Dream of the Red Chamber: Translating Chinese Literature
From the 1950s to the 1970s, many translation projects of Chinese works were supported by the authority of mainland China. Translators and western experts were invited to join these projects. Among them was a very well-known translator: Yang Xianyi (杨宪益). Over the course of his career, Yang contributed more than 100 translations of Chinese literature. He worked alongside his wife Gladys Yang, an English woman from Oxford University who came to China with her husband in the 1950s.
Yang Xianyi and Gladys Yang
Yang Xianyi was a Chinese literary translator known for rendering many ancient and a few modern Chinese classics into English. Yang and his wife returned to China in 1940, and began their decades-long co-operation aimed at introducing Chinese classics to the English-speaking world. Working for the Foreign Languages Press in Beijing, a government-funded publisher, the couple produced a large number of quality translations. These included classical Chinese poetry, as well as such classic works as Dream of the Red Chamber, The Scholars, Liu E’s Mr. Decadent: Notes Taken in an Outing (老殘遊記) and some of Lu Xun’s stories. Yang was also the first to render the Odyssey into Chinese (prose) from the ancient Greek original. He also translated Aristophanes’s Ornites, Virgil’s Georgics, La chanson de Roland and Bernard Shaw’s Pygmalion into Chinese.
Translating Hong Lou Meng (Dream of the Red Chamber)
Dream of the Red Chamber (also called The Story of the Stone), written by Cao Xueqin, is one of China’s “four great classical novels”. The 120 chapters of this novel provide a detailed record of life in two branches of a wealthy aristocratic clan; the romantic rivalry and friendship among three characters against the backdrop of the family’s declining fortunes form the main story of the novel. Apart from the Yangs’ full-text translation, titled A Dream of the Red Mansions and published in the 1970s, another pair of translators, David Hawkes and John Minford, also translated the whole novel as The Story of the Stone, published in 1973. In contrast to the freedom enjoyed by Hawkes and Minford to select and translate the novel, Yang Xianyi, who was commissioned by the Beijing Foreign Language Bureau, had to accept the task, though he himself was not especially interested in this classic novel. According to his autobiography White Tiger (2002), he did not think much of the numerous descriptions of banquets in the novel. The couple were also required by the bureau to remain extremely faithful to the original text. Also, the Great Leap Forward in mainland China in the 1960s affected their translation: “During the Great Leap Forward movement of 1958, we translated books like mad, churning them out day and night and producing them very fast. Naturally the quality of our translations was affected.”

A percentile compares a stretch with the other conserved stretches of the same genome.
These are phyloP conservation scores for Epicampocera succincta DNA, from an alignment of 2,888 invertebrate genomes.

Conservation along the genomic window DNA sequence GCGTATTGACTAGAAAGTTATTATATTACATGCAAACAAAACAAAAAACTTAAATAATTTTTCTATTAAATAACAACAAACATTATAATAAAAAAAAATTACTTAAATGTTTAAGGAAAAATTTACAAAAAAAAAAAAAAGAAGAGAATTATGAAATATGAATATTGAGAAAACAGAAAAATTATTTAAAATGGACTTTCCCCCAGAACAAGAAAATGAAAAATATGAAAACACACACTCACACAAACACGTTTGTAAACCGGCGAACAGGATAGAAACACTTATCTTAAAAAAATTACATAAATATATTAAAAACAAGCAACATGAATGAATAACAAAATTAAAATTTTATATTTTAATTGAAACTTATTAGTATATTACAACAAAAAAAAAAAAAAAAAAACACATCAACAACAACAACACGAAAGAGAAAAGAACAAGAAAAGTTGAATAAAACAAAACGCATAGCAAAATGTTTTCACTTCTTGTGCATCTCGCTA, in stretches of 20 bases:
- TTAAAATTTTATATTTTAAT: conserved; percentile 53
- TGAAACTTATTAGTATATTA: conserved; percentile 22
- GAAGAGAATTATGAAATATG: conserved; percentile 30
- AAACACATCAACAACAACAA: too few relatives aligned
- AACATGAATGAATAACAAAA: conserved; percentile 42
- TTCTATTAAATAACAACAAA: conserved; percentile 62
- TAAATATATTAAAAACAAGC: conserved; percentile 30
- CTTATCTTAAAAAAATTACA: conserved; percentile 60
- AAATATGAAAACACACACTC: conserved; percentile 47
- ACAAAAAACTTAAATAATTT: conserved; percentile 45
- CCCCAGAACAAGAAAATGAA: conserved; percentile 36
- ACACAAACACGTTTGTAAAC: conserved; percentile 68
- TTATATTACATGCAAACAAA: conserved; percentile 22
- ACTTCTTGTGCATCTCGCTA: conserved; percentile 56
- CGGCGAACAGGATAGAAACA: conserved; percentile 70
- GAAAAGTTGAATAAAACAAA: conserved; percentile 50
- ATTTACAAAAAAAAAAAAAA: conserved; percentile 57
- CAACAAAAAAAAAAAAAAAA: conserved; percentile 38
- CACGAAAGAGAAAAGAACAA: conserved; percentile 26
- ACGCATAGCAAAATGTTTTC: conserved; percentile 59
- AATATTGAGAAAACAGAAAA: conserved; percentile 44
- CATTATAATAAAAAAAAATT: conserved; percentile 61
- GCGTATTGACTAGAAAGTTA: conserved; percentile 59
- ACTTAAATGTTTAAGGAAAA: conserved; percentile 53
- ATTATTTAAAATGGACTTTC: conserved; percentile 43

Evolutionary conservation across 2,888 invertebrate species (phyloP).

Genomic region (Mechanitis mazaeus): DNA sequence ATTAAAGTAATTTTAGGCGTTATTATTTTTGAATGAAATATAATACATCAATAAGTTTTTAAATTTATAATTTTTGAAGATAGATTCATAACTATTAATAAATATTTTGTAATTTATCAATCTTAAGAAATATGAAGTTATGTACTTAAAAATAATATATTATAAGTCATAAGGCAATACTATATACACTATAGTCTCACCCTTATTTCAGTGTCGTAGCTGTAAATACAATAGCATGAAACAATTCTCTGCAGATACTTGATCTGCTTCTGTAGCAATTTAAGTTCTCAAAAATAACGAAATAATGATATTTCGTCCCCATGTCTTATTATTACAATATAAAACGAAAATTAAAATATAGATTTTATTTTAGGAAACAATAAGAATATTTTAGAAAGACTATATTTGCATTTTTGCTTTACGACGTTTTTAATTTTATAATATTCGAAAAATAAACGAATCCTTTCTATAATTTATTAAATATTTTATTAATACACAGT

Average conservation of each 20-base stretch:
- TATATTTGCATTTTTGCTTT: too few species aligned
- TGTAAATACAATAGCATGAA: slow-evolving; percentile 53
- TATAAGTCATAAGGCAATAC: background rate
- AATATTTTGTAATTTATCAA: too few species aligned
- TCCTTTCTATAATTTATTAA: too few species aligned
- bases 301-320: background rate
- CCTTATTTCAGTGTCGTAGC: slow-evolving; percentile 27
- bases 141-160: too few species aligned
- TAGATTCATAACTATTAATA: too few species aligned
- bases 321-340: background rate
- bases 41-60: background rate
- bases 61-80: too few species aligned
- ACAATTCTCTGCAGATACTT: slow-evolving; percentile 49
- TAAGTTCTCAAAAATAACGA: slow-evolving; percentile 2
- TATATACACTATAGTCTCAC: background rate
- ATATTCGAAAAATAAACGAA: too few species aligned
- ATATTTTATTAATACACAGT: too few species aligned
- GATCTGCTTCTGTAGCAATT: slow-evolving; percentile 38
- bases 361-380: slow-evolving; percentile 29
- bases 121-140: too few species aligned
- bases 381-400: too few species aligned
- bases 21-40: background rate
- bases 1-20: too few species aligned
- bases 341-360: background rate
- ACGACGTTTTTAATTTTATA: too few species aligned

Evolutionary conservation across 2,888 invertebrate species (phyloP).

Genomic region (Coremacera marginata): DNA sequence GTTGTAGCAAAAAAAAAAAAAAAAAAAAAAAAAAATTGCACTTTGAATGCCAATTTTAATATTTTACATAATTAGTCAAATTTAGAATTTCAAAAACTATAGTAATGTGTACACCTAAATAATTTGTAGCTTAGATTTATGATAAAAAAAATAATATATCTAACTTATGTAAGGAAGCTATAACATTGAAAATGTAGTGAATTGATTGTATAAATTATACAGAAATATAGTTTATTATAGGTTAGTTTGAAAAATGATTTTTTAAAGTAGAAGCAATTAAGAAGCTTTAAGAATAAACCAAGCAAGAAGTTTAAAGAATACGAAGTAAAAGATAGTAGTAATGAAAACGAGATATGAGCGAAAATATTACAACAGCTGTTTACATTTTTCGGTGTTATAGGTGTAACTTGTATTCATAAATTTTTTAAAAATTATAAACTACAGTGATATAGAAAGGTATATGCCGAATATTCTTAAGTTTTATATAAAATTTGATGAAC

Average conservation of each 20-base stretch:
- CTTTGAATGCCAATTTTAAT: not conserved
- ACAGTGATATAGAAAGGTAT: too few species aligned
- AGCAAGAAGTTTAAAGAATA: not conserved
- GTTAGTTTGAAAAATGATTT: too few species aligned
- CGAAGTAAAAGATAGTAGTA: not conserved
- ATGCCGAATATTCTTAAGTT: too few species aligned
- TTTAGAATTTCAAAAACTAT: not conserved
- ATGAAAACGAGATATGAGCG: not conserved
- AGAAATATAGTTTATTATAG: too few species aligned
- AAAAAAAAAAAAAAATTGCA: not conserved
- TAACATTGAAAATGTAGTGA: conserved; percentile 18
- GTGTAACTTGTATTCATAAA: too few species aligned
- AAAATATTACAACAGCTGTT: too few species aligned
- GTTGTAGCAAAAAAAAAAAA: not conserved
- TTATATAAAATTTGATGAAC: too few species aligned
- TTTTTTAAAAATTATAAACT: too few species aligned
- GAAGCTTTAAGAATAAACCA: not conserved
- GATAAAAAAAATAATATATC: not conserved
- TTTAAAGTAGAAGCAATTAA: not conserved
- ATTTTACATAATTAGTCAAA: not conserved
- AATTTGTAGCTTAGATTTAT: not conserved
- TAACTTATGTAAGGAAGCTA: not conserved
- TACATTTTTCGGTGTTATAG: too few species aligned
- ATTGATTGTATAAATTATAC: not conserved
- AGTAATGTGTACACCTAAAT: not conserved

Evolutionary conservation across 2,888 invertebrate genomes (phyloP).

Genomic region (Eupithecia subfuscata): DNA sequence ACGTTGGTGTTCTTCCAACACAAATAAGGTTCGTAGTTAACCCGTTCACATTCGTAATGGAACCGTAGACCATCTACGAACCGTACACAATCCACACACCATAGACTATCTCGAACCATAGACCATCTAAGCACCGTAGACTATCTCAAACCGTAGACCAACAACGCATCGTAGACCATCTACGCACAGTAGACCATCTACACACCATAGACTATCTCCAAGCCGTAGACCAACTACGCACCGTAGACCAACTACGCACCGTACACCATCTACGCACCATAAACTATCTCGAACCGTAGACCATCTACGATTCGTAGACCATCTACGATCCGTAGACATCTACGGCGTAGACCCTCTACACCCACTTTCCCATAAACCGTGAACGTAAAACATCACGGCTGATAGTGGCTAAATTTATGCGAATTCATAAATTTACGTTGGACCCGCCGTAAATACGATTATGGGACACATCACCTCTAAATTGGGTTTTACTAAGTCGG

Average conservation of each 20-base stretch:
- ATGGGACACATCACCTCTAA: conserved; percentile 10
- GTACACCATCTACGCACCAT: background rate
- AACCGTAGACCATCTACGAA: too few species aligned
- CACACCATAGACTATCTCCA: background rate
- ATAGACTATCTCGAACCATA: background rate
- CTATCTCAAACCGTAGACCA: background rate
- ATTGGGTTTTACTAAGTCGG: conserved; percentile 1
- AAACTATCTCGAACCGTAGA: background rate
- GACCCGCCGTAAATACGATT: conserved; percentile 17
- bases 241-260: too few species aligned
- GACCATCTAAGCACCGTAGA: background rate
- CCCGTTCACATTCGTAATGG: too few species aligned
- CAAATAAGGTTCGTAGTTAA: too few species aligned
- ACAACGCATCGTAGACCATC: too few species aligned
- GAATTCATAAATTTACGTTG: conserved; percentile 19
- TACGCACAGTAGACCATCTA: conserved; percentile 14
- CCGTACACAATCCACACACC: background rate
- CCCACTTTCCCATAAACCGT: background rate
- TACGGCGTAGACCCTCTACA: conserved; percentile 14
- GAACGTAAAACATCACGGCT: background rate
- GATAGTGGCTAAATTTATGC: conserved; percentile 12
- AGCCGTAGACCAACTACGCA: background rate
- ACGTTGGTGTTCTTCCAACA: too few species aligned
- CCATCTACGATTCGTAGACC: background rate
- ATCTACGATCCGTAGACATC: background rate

At times, Yang Xianyi was able to resist assignments from the political authorities, as with his refusal to translate the poetry of Mao Zedong. In his autobiography, Yang wrote: “it was considered to be a most prestigious job for a Chinese intellectual to translate the works of Chairman Mao and we would get the highest salary a Chinese university professor could get.” Nonetheless, he refused the work.